According to Fitch Solutions research on Wednesday (12 Feb), in the “short term”, Malaysia and Singapore will likely restart the Kuala Lumpur-Singapore High Speed Rail (HSR) between the two nations which have thus far been suspended nearly two years ago.
Despite the high cost which led to the project being deferred, the Fitch Group commented that the economic benefits of the Kuala Lumpur-Singapore HSR were too great to overlook and from a business standpoint there was also a strong case to be made.
The Fitch Group stated that decisions to suspend other major developments that would gain from HSR such as Bandar Malaysia, have been reversed by the Pakatan Harapan government.
“We also see scope for a reduction of overall project cost, which will go well with the Malaysian government as it seeks to reduce the financial burden of the project on its balance sheet,” Fitch Group noted.
The cost of the project increased markedly over the years, from RM43 billion at the time of announcement to an estimated RM110 billion when project faced suspension.
The endeavour of slashing the project costs touched upon by Fitch Macro Solution resonates with the PH administration’s goal, as the administration has started on working to trim the expenses since it came into power and realising the true extent of Malaysia’s financial state.
In addition to this, several transportation projects have also been renegotiated to reach discounted prices that will lighten Malaysia’s burden by tens of billions on paper. The project coverage includes the most recent Pan Borneo Highway as well as the East Coast Rail Link (ECRL), the Light Rail Transit line 3 (LRT3) and the MRT Sungai Buloh-Serdang-Putrajaya (MRT2).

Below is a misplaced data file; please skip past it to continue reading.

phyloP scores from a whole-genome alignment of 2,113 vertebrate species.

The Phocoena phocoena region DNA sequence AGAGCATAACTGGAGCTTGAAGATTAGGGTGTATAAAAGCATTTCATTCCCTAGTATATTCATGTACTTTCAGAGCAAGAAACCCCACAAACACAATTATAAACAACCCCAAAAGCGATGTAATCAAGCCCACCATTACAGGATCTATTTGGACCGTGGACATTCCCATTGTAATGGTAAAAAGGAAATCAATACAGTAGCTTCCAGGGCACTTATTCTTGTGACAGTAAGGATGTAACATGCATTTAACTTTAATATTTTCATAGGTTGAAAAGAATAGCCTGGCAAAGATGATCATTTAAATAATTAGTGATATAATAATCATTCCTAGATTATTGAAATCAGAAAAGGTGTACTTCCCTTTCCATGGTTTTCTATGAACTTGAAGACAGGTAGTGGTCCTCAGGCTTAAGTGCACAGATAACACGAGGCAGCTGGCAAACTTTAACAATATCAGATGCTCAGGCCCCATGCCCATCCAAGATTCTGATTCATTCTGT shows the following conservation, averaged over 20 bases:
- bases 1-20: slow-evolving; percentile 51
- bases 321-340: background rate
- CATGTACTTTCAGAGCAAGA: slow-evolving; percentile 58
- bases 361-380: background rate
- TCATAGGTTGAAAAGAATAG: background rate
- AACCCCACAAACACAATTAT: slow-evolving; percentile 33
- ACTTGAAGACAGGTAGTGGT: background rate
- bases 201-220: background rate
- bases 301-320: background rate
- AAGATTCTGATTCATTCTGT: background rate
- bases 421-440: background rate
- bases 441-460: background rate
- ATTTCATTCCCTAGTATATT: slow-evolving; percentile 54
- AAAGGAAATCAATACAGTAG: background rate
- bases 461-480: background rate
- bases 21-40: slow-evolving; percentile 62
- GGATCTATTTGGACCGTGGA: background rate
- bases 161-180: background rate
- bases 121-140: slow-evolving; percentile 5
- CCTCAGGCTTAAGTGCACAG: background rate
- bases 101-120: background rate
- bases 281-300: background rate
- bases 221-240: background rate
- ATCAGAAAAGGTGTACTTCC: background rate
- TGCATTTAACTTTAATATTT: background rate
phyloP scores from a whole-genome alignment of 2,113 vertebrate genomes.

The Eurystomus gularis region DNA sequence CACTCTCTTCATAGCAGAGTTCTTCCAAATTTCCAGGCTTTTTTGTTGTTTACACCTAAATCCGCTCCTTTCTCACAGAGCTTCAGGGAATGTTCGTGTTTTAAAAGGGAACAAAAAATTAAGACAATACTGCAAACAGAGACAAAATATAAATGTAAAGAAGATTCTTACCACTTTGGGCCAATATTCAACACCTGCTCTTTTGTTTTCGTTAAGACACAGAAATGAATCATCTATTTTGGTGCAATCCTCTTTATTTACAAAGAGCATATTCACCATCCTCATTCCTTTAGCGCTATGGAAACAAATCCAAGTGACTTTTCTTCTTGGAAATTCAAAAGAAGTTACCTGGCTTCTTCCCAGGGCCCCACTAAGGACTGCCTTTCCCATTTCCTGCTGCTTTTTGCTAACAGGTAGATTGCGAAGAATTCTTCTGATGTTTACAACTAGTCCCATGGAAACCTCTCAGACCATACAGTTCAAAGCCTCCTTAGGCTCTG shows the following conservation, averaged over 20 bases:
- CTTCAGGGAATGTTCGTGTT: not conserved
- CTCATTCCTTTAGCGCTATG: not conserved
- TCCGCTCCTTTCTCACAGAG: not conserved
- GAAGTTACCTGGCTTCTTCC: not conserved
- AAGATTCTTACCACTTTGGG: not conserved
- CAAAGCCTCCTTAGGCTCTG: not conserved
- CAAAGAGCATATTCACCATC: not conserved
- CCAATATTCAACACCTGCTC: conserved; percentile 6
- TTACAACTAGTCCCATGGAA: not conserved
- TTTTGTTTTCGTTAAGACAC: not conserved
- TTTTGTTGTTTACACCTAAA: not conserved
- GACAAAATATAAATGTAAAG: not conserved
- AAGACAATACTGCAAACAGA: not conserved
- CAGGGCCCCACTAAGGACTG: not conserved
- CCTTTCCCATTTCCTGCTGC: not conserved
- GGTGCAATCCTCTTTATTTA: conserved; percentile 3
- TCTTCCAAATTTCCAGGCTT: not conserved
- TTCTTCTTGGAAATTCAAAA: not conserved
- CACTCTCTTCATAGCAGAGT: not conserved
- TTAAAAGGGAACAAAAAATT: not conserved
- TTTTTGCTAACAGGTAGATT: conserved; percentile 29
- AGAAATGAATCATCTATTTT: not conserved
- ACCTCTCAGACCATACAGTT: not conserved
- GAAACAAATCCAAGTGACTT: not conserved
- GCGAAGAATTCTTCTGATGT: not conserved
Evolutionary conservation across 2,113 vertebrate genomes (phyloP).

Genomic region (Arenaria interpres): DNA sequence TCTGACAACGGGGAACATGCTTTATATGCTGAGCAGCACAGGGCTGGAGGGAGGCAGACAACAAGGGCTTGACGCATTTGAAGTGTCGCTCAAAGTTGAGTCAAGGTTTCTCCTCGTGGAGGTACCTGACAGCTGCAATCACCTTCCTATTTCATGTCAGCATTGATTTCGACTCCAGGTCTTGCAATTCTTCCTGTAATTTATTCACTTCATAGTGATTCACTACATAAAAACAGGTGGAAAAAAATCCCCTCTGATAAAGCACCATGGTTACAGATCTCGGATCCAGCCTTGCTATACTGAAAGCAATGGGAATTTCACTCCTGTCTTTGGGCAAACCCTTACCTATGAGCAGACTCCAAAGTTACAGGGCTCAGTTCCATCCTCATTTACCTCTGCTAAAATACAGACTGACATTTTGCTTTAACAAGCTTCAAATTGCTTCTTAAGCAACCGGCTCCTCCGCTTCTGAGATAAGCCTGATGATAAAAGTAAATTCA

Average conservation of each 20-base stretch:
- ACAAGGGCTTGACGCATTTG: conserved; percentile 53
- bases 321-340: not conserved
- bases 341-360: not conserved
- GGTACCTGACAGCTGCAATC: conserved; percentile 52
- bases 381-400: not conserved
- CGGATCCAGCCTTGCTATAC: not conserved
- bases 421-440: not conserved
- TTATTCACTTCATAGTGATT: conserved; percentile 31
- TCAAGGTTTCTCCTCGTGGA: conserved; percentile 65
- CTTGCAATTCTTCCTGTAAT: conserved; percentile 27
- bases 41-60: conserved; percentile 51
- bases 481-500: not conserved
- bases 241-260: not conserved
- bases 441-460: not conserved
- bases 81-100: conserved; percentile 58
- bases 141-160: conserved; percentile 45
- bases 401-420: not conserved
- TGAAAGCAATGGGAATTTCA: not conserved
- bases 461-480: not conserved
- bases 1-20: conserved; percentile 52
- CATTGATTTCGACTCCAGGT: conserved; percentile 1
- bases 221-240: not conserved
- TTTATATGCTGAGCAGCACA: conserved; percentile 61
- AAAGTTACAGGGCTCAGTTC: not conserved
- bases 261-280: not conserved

Fitch Group also predicted that as part of the main government’s plan, HSR could be incorporated with the aim to support the local economy which has been negatively impacted by the Covid-19 virus outbreak and the US-China trade friction.
Previously, Malaysia Finance Minister Lim Guan Eng remarked that the government was designing a stimulus package to curb the impacts from both influences. Fitch Macro believes that this package will have funds to revive the HSR project.
“Even if that is absent, the revival of the project will bring about a heightened level of foreign direct investment, as well as construction activity, which could both feed through to economic growth.” Fitch Macro reported.
The HSR project was announced in 2010 with rail distance coverage of 350 kilometres between Singapore and Kuala Lumpur. It will also minimise travel time to only 90 minutes as opposed to 11 hours by regular train.
Malaysia and Singapore reached an agreement in September 2018 to delay the project which Malaysia wanted to cancel due to the high cost.
Project operation is now scheduled to commence in 2031, somewhat later than the initially decided 2026.